It is important for the United States to continue to engage in the trans-Sahara and North Africa regions, working by, with, and through allies, partners, and local actors to push back against radical extremist actors trying to take advantage of the instability and the broad spaces in this region to strike at U.S. partners in the Middle East and in the broader African continent, its allies in Europe, and its friends farther afield. The United States should continue to work with European allies, NATO, North and trans-Saharan African state partners, and, where possible, local actors in Libya and Mali, to actively contest the strengthening and expansion of Salafi-Jihadi networks in the trans-Sahara region. An important role the United States can play is to serve as a coordinating agent for these diverse and often fractious partners, particularly African partner states in the trans-Sahara that have a history of competition. The U.S. Department of State’s Trans-Sahara Counterterrorism Partnership Fund and the French military’s Operation Barkhane, both of which the United States supports, are examples of ongoing efforts in these regions of Africa that can have great effect with U.S. commitment and investment.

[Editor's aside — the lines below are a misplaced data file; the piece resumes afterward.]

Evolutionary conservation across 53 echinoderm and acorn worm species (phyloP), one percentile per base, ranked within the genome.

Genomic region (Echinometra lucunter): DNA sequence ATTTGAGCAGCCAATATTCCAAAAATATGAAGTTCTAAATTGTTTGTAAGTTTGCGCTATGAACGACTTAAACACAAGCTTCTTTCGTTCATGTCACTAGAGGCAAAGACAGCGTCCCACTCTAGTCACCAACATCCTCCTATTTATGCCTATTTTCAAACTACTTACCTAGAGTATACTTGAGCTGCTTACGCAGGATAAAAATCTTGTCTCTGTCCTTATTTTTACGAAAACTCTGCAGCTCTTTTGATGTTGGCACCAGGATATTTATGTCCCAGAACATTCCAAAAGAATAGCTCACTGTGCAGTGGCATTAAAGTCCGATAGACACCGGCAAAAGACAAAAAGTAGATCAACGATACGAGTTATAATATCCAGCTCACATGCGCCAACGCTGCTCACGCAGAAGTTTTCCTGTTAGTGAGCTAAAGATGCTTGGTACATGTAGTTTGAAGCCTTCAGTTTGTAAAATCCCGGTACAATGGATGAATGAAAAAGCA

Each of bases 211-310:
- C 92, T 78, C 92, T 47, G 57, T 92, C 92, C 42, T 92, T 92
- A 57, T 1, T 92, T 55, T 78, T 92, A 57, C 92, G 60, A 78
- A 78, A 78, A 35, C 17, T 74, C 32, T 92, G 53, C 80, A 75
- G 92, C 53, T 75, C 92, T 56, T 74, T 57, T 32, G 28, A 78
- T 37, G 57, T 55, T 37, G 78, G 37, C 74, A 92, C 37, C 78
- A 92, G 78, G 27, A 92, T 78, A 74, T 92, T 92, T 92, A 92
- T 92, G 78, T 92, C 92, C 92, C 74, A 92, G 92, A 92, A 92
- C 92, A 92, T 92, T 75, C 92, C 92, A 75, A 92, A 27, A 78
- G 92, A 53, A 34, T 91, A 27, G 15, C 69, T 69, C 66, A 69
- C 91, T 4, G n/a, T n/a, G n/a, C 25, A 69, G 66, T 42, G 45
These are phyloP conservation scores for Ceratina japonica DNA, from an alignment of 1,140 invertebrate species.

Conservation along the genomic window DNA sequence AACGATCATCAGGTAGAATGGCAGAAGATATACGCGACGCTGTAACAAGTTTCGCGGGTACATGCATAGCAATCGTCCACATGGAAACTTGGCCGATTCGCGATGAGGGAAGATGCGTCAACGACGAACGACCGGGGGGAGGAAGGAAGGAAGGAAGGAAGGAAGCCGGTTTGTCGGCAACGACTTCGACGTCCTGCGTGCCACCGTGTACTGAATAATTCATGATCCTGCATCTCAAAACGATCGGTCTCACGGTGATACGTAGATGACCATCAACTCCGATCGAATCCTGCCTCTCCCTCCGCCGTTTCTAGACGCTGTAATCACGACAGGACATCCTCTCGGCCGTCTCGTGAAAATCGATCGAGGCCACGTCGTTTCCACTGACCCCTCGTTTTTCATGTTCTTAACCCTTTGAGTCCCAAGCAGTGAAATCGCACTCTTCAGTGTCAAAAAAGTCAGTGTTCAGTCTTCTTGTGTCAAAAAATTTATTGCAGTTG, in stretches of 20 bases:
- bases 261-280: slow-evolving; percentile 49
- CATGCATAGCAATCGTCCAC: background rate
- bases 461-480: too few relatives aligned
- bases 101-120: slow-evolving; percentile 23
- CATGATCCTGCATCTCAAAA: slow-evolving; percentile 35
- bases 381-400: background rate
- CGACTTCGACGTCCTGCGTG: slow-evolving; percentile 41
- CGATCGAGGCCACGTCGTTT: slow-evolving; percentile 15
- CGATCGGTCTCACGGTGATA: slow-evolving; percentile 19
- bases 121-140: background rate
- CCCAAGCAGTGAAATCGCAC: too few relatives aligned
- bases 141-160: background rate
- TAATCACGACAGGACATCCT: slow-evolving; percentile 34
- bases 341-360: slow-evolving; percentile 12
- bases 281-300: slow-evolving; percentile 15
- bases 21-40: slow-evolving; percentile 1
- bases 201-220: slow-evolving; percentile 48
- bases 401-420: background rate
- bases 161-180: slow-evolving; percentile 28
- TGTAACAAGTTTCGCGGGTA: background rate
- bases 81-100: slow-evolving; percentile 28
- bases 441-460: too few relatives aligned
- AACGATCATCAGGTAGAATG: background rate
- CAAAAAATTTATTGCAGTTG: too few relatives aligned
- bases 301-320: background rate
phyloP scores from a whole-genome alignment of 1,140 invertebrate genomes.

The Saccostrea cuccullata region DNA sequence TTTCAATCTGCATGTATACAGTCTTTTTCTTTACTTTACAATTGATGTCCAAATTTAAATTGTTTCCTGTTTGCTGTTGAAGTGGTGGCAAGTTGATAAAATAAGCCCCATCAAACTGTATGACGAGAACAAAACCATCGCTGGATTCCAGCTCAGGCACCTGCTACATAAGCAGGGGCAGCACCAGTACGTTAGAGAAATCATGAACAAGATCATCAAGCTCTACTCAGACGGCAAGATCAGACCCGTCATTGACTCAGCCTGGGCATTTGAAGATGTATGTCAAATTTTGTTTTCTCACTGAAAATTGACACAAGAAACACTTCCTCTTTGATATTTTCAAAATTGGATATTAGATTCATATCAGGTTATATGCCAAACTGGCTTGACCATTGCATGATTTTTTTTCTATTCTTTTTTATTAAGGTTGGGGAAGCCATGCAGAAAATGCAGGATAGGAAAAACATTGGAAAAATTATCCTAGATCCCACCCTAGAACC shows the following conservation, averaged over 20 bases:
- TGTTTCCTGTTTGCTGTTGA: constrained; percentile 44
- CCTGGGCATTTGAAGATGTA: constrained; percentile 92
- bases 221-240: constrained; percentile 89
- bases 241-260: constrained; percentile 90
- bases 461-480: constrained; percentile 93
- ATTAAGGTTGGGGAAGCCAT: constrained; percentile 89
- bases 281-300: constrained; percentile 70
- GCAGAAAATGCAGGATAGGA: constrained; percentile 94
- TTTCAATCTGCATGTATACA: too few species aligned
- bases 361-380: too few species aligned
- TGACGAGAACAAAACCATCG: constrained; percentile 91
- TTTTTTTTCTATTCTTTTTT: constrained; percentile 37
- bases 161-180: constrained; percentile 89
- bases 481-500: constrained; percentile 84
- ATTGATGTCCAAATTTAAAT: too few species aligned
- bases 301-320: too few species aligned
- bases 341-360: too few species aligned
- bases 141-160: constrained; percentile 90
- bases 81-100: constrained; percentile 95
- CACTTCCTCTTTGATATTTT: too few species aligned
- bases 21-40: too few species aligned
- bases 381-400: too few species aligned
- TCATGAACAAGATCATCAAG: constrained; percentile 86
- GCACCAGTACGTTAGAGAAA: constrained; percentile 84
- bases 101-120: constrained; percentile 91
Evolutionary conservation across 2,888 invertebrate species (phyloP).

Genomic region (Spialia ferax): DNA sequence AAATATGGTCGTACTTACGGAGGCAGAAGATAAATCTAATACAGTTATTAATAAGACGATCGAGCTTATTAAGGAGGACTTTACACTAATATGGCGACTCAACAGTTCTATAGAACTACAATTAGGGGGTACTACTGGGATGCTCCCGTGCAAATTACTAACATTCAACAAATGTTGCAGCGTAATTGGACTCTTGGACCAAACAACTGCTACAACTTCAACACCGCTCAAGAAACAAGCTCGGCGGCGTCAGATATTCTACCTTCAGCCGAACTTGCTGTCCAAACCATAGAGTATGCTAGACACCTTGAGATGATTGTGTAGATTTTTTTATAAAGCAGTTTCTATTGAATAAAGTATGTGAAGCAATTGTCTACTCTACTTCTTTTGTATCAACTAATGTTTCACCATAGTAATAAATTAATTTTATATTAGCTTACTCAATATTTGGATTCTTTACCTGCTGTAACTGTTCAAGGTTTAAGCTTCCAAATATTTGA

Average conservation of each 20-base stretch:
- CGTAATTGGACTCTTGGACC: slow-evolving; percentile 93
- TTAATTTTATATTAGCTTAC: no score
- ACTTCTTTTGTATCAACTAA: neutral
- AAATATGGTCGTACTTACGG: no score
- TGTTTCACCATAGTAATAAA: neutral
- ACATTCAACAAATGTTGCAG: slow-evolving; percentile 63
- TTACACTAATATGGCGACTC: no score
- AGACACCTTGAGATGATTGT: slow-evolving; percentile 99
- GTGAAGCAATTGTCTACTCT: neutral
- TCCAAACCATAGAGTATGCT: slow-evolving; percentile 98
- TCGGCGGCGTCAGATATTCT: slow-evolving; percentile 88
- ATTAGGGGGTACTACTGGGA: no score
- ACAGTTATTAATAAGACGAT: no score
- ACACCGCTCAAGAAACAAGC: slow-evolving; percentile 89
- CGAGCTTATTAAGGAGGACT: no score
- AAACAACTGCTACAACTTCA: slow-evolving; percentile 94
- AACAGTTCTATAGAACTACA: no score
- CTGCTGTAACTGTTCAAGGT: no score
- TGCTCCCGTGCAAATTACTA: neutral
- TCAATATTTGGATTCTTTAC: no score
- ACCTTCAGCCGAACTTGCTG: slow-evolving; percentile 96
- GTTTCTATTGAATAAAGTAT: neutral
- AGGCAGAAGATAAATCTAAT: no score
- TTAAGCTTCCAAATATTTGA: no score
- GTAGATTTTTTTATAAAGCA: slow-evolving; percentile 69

Specific to Libya, the wheel that turns the movement of Salafi-Jihadi organizations in North Africa and the trans-Sahara regions, the United States should look to get the key external actors, including Tunisia, Egypt, the United Arab Emirates, Qatar, and Turkey on the same page. The Trump administration should seek to leverage its good working relationship with President Abdel Fattah El-Sisi of Egypt to win support for this effort, particularly to find creative ways to empower a unity government that is representative of all of Libya’s regional interests. U.S. military assistance targeted at counterterrorism and border security should be prioritized to support bordering states, such as Tunisia, Egypt, and Algeria, against the efforts of Salafi-Jihadi organizations to operate their networks and destabilize these regions.